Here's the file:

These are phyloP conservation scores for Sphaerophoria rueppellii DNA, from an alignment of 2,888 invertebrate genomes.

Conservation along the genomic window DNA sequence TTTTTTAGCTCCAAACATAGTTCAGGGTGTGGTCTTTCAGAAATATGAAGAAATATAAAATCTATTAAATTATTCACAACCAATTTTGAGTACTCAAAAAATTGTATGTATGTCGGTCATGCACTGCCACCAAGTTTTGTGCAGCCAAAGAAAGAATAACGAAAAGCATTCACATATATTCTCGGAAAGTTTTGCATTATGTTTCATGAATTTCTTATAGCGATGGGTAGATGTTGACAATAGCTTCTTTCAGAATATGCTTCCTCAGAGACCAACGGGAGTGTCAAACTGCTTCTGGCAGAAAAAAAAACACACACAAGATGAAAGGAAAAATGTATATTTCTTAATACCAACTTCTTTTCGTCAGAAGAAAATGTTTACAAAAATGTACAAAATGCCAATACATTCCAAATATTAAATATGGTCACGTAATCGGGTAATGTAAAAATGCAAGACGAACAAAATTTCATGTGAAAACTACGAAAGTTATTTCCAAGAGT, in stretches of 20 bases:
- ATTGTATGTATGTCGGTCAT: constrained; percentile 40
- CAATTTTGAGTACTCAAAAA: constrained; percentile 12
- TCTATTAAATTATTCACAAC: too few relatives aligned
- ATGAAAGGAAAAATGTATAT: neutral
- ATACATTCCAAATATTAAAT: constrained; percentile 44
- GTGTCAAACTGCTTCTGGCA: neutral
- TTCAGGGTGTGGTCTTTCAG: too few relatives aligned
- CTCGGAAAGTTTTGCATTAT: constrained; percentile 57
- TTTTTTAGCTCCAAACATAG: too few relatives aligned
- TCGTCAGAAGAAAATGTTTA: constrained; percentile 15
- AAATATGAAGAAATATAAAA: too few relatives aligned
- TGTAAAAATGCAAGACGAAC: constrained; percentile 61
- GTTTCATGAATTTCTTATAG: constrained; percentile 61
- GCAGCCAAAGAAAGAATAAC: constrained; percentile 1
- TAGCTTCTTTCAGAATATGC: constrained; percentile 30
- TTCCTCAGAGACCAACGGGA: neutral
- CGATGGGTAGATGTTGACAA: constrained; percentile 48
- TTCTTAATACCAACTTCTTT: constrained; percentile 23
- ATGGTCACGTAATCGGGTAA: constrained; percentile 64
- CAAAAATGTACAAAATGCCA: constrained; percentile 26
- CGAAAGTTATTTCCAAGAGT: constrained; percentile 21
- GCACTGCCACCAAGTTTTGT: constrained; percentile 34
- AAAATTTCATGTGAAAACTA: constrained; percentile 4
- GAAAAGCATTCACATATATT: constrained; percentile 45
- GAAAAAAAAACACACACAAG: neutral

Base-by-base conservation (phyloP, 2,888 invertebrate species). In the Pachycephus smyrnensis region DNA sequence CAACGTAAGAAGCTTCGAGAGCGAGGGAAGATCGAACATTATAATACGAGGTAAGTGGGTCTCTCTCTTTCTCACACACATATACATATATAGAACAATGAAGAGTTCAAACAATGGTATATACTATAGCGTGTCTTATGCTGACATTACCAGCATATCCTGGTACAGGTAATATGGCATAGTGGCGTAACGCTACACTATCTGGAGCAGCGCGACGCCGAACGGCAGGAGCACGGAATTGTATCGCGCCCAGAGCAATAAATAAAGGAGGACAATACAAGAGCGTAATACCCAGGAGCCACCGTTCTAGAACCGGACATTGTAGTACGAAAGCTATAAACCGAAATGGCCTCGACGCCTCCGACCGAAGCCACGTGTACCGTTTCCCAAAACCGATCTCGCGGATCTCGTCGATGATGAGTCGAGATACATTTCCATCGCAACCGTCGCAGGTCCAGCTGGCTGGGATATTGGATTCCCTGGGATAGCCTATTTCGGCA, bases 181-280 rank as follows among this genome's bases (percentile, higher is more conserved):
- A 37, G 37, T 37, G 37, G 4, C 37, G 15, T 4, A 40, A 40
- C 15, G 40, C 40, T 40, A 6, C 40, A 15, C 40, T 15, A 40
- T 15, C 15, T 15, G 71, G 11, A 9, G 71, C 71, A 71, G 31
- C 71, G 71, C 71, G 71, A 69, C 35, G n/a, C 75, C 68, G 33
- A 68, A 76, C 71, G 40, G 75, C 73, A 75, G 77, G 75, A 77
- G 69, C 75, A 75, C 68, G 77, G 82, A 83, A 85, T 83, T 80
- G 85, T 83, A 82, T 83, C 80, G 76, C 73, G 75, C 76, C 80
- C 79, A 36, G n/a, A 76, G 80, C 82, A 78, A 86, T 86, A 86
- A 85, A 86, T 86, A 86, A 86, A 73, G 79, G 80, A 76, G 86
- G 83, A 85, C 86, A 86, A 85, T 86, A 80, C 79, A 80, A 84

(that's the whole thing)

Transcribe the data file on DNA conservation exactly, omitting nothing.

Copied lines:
These are phyloP conservation scores for Sphaerophoria rueppellii DNA, from an alignment of 2,888 invertebrate genomes.

Conservation along the genomic window DNA sequence TTTTTTAGCTCCAAACATAGTTCAGGGTGTGGTCTTTCAGAAATATGAAGAAATATAAAATCTATTAAATTATTCACAACCAATTTTGAGTACTCAAAAAATTGTATGTATGTCGGTCATGCACTGCCACCAAGTTTTGTGCAGCCAAAGAAAGAATAACGAAAAGCATTCACATATATTCTCGGAAAGTTTTGCATTATGTTTCATGAATTTCTTATAGCGATGGGTAGATGTTGACAATAGCTTCTTTCAGAATATGCTTCCTCAGAGACCAACGGGAGTGTCAAACTGCTTCTGGCAGAAAAAAAAACACACACAAGATGAAAGGAAAAATGTATATTTCTTAATACCAACTTCTTTTCGTCAGAAGAAAATGTTTACAAAAATGTACAAAATGCCAATACATTCCAAATATTAAATATGGTCACGTAATCGGGTAATGTAAAAATGCAAGACGAACAAAATTTCATGTGAAAACTACGAAAGTTATTTCCAAGAGT, in stretches of 20 bases:
- ATTGTATGTATGTCGGTCAT: constrained; percentile 40
- CAATTTTGAGTACTCAAAAA: constrained; percentile 12
- TCTATTAAATTATTCACAAC: too few relatives aligned
- ATGAAAGGAAAAATGTATAT: neutral
- ATACATTCCAAATATTAAAT: constrained; percentile 44
- GTGTCAAACTGCTTCTGGCA: neutral
- TTCAGGGTGTGGTCTTTCAG: too few relatives aligned
- CTCGGAAAGTTTTGCATTAT: constrained; percentile 57
- TTTTTTAGCTCCAAACATAG: too few relatives aligned
- TCGTCAGAAGAAAATGTTTA: constrained; percentile 15
- AAATATGAAGAAATATAAAA: too few relatives aligned
- TGTAAAAATGCAAGACGAAC: constrained; percentile 61
- GTTTCATGAATTTCTTATAG: constrained; percentile 61
- GCAGCCAAAGAAAGAATAAC: constrained; percentile 1
- TAGCTTCTTTCAGAATATGC: constrained; percentile 30
- TTCCTCAGAGACCAACGGGA: neutral
- CGATGGGTAGATGTTGACAA: constrained; percentile 48
- TTCTTAATACCAACTTCTTT: constrained; percentile 23
- ATGGTCACGTAATCGGGTAA: constrained; percentile 64
- CAAAAATGTACAAAATGCCA: constrained; percentile 26
- CGAAAGTTATTTCCAAGAGT: constrained; percentile 21
- GCACTGCCACCAAGTTTTGT: constrained; percentile 34
- AAAATTTCATGTGAAAACTA: constrained; percentile 4
- GAAAAGCATTCACATATATT: constrained; percentile 45
- GAAAAAAAAACACACACAAG: neutral

Base-by-base conservation (phyloP, 2,888 invertebrate species). In the Pachycephus smyrnensis region DNA sequence CAACGTAAGAAGCTTCGAGAGCGAGGGAAGATCGAACATTATAATACGAGGTAAGTGGGTCTCTCTCTTTCTCACACACATATACATATATAGAACAATGAAGAGTTCAAACAATGGTATATACTATAGCGTGTCTTATGCTGACATTACCAGCATATCCTGGTACAGGTAATATGGCATAGTGGCGTAACGCTACACTATCTGGAGCAGCGCGACGCCGAACGGCAGGAGCACGGAATTGTATCGCGCCCAGAGCAATAAATAAAGGAGGACAATACAAGAGCGTAATACCCAGGAGCCACCGTTCTAGAACCGGACATTGTAGTACGAAAGCTATAAACCGAAATGGCCTCGACGCCTCCGACCGAAGCCACGTGTACCGTTTCCCAAAACCGATCTCGCGGATCTCGTCGATGATGAGTCGAGATACATTTCCATCGCAACCGTCGCAGGTCCAGCTGGCTGGGATATTGGATTCCCTGGGATAGCCTATTTCGGCA, bases 181-280 rank as follows among this genome's bases (percentile, higher is more conserved):
- A 37, G 37, T 37, G 37, G 4, C 37, G 15, T 4, A 40, A 40
- C 15, G 40, C 40, T 40, A 6, C 40, A 15, C 40, T 15, A 40
- T 15, C 15, T 15, G 71, G 11, A 9, G 71, C 71, A 71, G 31
- C 71, G 71, C 71, G 71, A 69, C 35, G n/a, C 75, C 68, G 33
- A 68, A 76, C 71, G 40, G 75, C 73, A 75, G 77, G 75, A 77
- G 69, C 75, A 75, C 68, G 77, G 82, A 83, A 85, T 83, T 80
- G 85, T 83, A 82, T 83, C 80, G 76, C 73, G 75, C 76, C 80
- C 79, A 36, G n/a, A 76, G 80, C 82, A 78, A 86, T 86, A 86
- A 85, A 86, T 86, A 86, A 86, A 73, G 79, G 80, A 76, G 86
- G 83, A 85, C 86, A 86, A 85, T 86, A 80, C 79, A 80, A 84